The media and others suggest that the current account deficit run by the U.S. is a problem for the economy. What do you think? What action(s) would you advise federal government officials to take on this issue?
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Carbaugh, Robert J. International Economics, 10th edition. Mason, Ohio: Thomson/South-Western. 2005
Yes, it is true that the increasing current account deficit is a problem for the US economy in a number of ways:
First, as a component of aggregate demand, a growing trade deficit reduces the growth of domestic demand as American spending is diverted from domestic goods to foreign substitutes.
Second, because it represents foreign saving coming to the United States, it reduces American interest rates and encourages the growth of interest-sensitive domestic spending by businesses on such things as plant and equipment and by households on housing, automobiles, and appliances. On balance, however, the net effect on spending is negative.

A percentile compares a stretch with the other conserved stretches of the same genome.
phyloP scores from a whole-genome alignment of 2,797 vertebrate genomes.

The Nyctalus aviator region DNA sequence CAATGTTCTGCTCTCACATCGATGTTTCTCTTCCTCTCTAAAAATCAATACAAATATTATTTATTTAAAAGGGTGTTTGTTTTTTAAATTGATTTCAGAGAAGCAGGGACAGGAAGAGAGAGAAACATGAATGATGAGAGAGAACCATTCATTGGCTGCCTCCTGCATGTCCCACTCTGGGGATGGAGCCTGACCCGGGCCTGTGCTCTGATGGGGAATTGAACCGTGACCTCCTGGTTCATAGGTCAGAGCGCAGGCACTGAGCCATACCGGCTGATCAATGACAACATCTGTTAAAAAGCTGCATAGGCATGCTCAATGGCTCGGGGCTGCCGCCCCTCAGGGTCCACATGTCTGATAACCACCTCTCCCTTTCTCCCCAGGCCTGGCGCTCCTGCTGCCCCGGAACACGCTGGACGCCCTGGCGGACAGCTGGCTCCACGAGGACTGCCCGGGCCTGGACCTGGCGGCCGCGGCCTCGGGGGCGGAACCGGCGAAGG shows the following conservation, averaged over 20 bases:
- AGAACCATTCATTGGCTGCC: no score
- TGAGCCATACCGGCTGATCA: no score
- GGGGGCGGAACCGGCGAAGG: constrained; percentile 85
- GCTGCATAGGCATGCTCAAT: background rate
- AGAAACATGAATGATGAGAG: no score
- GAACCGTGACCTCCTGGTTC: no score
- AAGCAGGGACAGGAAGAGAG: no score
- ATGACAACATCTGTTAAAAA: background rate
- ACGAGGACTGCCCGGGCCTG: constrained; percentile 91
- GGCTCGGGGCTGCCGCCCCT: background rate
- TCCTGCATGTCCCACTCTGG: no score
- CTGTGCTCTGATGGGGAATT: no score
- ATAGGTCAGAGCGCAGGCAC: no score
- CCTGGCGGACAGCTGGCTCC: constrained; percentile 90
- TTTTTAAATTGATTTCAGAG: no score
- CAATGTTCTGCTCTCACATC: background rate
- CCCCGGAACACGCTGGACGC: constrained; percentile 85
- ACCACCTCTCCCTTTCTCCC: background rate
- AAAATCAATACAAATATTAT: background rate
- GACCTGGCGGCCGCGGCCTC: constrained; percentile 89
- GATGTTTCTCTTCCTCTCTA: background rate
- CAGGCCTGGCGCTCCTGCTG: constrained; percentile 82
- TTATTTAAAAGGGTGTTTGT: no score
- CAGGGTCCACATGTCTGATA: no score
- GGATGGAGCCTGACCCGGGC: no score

There is a third and indirect effect which must also be considered. Lower interest rates in the U.S. encourages higher equity or stock market prices. Since equities are a major part of the financial wealth of households, higher equity prices are thought to be an important determinant of consumer spending and, thus, a positive influence on aggregate demand. In fact, this may play a large role in the current economic expansion.
Fourth, the inflow of foreign capital ...
This solution states that the current account deficit run by the US is a problem for the economy and why in approximately 719 words.